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Nutrition: How to Become a Meal Prep Master

Healthy eating shouldn’t mean having to spend hours in the kitchen, slaved to a hot stovetop to create complicated meals with weird and wonderful ingredients. Who has the time or the energy for that?

I’m a big fan of batch cooking. Organizing so that when you cook you make enough for two or three meals will save you time, effort and money, but when we think about meal prep, we tend to focus on the main meal of the day. Why not batch cook for breakfast, lunch and snacks too?

If you’re not sure where to start with all of this, here are some tips to help you:


When you get home, spend some time washing, chopping, and preparing your fruits and vegetables for the next few days. If you open the fridge door and there are ingredients ready to go, it’s more tempting than having to put something together from scratch.

Think of it like this – you open your fridge door and it’s full of vegetables you’ve already washed and chopped, compared to a wilted head of broccoli and some dirty carrots that seem to take a lot more effort to get into. do something. appetizing.

:: Wash the lettuce and put it in an airtight container.

:: Cut carrots, celery and bell peppers into sticks to enjoy as a snack with hummus or in a salad.

:: Mix fruit salad or fruit compote at breakfast or over yogurt for a healthy breakfast or convenient snack.

Stick to a few tunes or your favorite podcast and get going.


Cook your way – it doesn’t take much longer to double a recipe with leftovers for the freezer.

Augment your recipes with additional vegetables, or add lentils or chickpeas with your ground meat or chicken to give your meat more consistency. Not only is it better for your food budget, it’s also better for your health.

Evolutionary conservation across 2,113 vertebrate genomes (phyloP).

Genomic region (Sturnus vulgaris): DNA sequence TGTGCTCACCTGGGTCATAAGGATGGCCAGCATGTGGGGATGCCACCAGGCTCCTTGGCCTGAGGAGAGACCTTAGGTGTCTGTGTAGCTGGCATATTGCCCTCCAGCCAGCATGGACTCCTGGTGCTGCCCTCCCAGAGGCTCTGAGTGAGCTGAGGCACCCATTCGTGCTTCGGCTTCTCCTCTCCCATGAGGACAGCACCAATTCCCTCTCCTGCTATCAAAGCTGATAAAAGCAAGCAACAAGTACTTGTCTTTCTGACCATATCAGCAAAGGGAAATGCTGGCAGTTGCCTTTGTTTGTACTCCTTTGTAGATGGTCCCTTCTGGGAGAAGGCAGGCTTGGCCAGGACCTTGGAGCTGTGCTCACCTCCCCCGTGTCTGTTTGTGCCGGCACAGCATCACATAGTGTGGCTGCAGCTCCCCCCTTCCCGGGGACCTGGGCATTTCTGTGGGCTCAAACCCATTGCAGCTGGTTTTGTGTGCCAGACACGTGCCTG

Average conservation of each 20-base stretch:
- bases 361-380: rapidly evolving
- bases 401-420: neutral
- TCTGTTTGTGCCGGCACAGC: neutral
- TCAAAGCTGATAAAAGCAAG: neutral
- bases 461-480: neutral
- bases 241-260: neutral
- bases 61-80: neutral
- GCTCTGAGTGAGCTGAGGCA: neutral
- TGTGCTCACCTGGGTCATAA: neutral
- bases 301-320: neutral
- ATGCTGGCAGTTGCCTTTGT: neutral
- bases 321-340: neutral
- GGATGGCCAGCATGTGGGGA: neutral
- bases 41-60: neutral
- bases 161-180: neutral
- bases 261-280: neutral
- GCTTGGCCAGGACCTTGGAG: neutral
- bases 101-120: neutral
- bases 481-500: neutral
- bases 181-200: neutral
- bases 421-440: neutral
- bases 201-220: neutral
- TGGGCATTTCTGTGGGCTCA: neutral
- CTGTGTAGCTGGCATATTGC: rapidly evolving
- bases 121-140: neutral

If you buy lunch every day, you could save a fortune and do your health a favor by making lunch a few times a week instead.

Make enough to last two or three days. Think homemade soups, seasonal salads or mini egg muffins.

:: Beetroot with feta, mint, chopped orange and some hazelnuts. Serve with a protein of your choice – extra feta, hummus, chicken or fish

:: Shrimp cocktail – maximize the health benefits by adding arugula, watercress, tomatoes, cucumber and red onion

:: Salad bowls. Start with a dressing on the bottom, then layer on whatever chopped, shredded, sliced ​​or diced vegetables and fruit you like. Top with couscous, brown rice, quinoa or new potatoes, your protein of choice and store in the fridge for a few days for a tasty and filling lunch break.

:: Boil half a dozen hard-boiled eggs to use throughout the week for lunches. Add to salads, make a kedgeree or put in a pita pocket with lots of these shredded vegetables and mayonnaise.

:: Prepare a large pot of Asian slaw to last all week – shred the cabbage, grate the carrot, slice the peppers and add an Asian dressing. Serve with stir-fries for dinner or as an accompaniment to salads for lunch.

:: Prepare a large platter of roasted vegetables and serve it with chicken, fish or halloumi for lunch or dinner


Imagine opening your fridge for a mouth-watering snack and finding something healthy like:

:: Vegetable sticks and hummus

:: Chopped fruit with plain yoghurt

:: A bowl of soup

:: Cheese on oatcakes

Building good habits starts with creating routines and structure in your day that help you make healthy choices without too much effort.

:: If you would like to join me in my kitchen, I have a meal prep masterclass on Tuesday. More details at